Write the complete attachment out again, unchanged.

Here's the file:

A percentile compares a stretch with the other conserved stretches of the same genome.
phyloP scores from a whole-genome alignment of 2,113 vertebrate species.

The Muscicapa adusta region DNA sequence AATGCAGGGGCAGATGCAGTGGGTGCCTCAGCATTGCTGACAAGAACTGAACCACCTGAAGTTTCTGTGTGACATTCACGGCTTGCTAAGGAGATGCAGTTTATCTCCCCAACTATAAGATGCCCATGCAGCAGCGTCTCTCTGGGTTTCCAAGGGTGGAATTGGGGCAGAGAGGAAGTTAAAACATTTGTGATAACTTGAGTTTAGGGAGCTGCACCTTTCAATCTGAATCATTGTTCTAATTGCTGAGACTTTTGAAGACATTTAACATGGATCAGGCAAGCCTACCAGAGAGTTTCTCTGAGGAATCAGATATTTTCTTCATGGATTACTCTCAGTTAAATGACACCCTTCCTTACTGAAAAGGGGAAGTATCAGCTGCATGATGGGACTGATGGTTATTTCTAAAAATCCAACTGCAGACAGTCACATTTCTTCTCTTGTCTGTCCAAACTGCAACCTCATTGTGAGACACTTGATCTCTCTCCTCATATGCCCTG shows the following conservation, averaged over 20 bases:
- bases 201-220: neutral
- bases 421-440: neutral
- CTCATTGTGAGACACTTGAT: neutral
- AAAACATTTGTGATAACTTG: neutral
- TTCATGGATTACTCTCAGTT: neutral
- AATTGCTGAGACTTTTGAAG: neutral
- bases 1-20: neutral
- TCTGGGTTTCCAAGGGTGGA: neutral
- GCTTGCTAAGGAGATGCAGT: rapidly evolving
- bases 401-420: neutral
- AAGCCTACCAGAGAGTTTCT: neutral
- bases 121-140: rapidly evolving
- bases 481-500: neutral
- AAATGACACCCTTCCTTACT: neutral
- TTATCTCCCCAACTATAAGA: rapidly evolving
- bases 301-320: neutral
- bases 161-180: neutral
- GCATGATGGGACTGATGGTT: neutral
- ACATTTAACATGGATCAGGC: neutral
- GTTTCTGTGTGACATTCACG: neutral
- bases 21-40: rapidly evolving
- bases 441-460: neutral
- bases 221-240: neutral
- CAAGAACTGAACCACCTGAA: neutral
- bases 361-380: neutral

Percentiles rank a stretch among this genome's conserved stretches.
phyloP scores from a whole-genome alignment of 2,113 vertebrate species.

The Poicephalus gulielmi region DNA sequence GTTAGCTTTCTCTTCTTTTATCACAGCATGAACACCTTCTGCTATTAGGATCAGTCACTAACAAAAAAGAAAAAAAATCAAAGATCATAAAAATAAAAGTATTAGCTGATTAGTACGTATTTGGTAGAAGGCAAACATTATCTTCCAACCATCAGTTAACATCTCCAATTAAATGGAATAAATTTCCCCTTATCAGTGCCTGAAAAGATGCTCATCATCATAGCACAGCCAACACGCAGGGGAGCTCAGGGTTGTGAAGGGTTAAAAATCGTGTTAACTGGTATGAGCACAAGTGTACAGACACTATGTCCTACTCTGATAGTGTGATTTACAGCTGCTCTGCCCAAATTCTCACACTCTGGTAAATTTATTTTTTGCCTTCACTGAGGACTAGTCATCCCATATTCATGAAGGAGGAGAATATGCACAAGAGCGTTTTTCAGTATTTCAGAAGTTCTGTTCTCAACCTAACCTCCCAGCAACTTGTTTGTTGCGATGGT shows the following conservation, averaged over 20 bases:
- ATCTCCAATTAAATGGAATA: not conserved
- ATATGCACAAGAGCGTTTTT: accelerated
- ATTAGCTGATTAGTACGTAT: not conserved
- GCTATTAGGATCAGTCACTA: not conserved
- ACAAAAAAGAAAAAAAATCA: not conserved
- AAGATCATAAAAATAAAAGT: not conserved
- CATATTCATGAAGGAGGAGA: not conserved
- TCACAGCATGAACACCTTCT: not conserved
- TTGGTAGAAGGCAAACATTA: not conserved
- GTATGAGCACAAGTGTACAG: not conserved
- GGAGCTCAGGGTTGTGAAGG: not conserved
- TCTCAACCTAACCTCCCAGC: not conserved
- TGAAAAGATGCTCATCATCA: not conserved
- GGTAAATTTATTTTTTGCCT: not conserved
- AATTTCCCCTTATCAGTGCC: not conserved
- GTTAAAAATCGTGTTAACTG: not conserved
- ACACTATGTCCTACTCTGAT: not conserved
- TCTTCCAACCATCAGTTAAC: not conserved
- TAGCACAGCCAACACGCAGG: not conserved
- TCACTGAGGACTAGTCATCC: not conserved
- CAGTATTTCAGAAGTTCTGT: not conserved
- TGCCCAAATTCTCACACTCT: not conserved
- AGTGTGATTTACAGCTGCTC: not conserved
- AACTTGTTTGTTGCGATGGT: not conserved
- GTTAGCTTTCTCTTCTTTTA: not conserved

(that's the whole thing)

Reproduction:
A percentile compares a stretch with the other conserved stretches of the same genome.
phyloP scores from a whole-genome alignment of 2,113 vertebrate species.

The Muscicapa adusta region DNA sequence AATGCAGGGGCAGATGCAGTGGGTGCCTCAGCATTGCTGACAAGAACTGAACCACCTGAAGTTTCTGTGTGACATTCACGGCTTGCTAAGGAGATGCAGTTTATCTCCCCAACTATAAGATGCCCATGCAGCAGCGTCTCTCTGGGTTTCCAAGGGTGGAATTGGGGCAGAGAGGAAGTTAAAACATTTGTGATAACTTGAGTTTAGGGAGCTGCACCTTTCAATCTGAATCATTGTTCTAATTGCTGAGACTTTTGAAGACATTTAACATGGATCAGGCAAGCCTACCAGAGAGTTTCTCTGAGGAATCAGATATTTTCTTCATGGATTACTCTCAGTTAAATGACACCCTTCCTTACTGAAAAGGGGAAGTATCAGCTGCATGATGGGACTGATGGTTATTTCTAAAAATCCAACTGCAGACAGTCACATTTCTTCTCTTGTCTGTCCAAACTGCAACCTCATTGTGAGACACTTGATCTCTCTCCTCATATGCCCTG shows the following conservation, averaged over 20 bases:
- bases 201-220: neutral
- bases 421-440: neutral
- CTCATTGTGAGACACTTGAT: neutral
- AAAACATTTGTGATAACTTG: neutral
- TTCATGGATTACTCTCAGTT: neutral
- AATTGCTGAGACTTTTGAAG: neutral
- bases 1-20: neutral
- TCTGGGTTTCCAAGGGTGGA: neutral
- GCTTGCTAAGGAGATGCAGT: rapidly evolving
- bases 401-420: neutral
- AAGCCTACCAGAGAGTTTCT: neutral
- bases 121-140: rapidly evolving
- bases 481-500: neutral
- AAATGACACCCTTCCTTACT: neutral
- TTATCTCCCCAACTATAAGA: rapidly evolving
- bases 301-320: neutral
- bases 161-180: neutral
- GCATGATGGGACTGATGGTT: neutral
- ACATTTAACATGGATCAGGC: neutral
- GTTTCTGTGTGACATTCACG: neutral
- bases 21-40: rapidly evolving
- bases 441-460: neutral
- bases 221-240: neutral
- CAAGAACTGAACCACCTGAA: neutral
- bases 361-380: neutral

Percentiles rank a stretch among this genome's conserved stretches.
phyloP scores from a whole-genome alignment of 2,113 vertebrate species.

The Poicephalus gulielmi region DNA sequence GTTAGCTTTCTCTTCTTTTATCACAGCATGAACACCTTCTGCTATTAGGATCAGTCACTAACAAAAAAGAAAAAAAATCAAAGATCATAAAAATAAAAGTATTAGCTGATTAGTACGTATTTGGTAGAAGGCAAACATTATCTTCCAACCATCAGTTAACATCTCCAATTAAATGGAATAAATTTCCCCTTATCAGTGCCTGAAAAGATGCTCATCATCATAGCACAGCCAACACGCAGGGGAGCTCAGGGTTGTGAAGGGTTAAAAATCGTGTTAACTGGTATGAGCACAAGTGTACAGACACTATGTCCTACTCTGATAGTGTGATTTACAGCTGCTCTGCCCAAATTCTCACACTCTGGTAAATTTATTTTTTGCCTTCACTGAGGACTAGTCATCCCATATTCATGAAGGAGGAGAATATGCACAAGAGCGTTTTTCAGTATTTCAGAAGTTCTGTTCTCAACCTAACCTCCCAGCAACTTGTTTGTTGCGATGGT shows the following conservation, averaged over 20 bases:
- ATCTCCAATTAAATGGAATA: not conserved
- ATATGCACAAGAGCGTTTTT: accelerated
- ATTAGCTGATTAGTACGTAT: not conserved
- GCTATTAGGATCAGTCACTA: not conserved
- ACAAAAAAGAAAAAAAATCA: not conserved
- AAGATCATAAAAATAAAAGT: not conserved
- CATATTCATGAAGGAGGAGA: not conserved
- TCACAGCATGAACACCTTCT: not conserved
- TTGGTAGAAGGCAAACATTA: not conserved
- GTATGAGCACAAGTGTACAG: not conserved
- GGAGCTCAGGGTTGTGAAGG: not conserved
- TCTCAACCTAACCTCCCAGC: not conserved
- TGAAAAGATGCTCATCATCA: not conserved
- GGTAAATTTATTTTTTGCCT: not conserved
- AATTTCCCCTTATCAGTGCC: not conserved
- GTTAAAAATCGTGTTAACTG: not conserved
- ACACTATGTCCTACTCTGAT: not conserved
- TCTTCCAACCATCAGTTAAC: not conserved
- TAGCACAGCCAACACGCAGG: not conserved
- TCACTGAGGACTAGTCATCC: not conserved
- CAGTATTTCAGAAGTTCTGT: not conserved
- TGCCCAAATTCTCACACTCT: not conserved
- AGTGTGATTTACAGCTGCTC: not conserved
- AACTTGTTTGTTGCGATGGT: not conserved
- GTTAGCTTTCTCTTCTTTTA: not conserved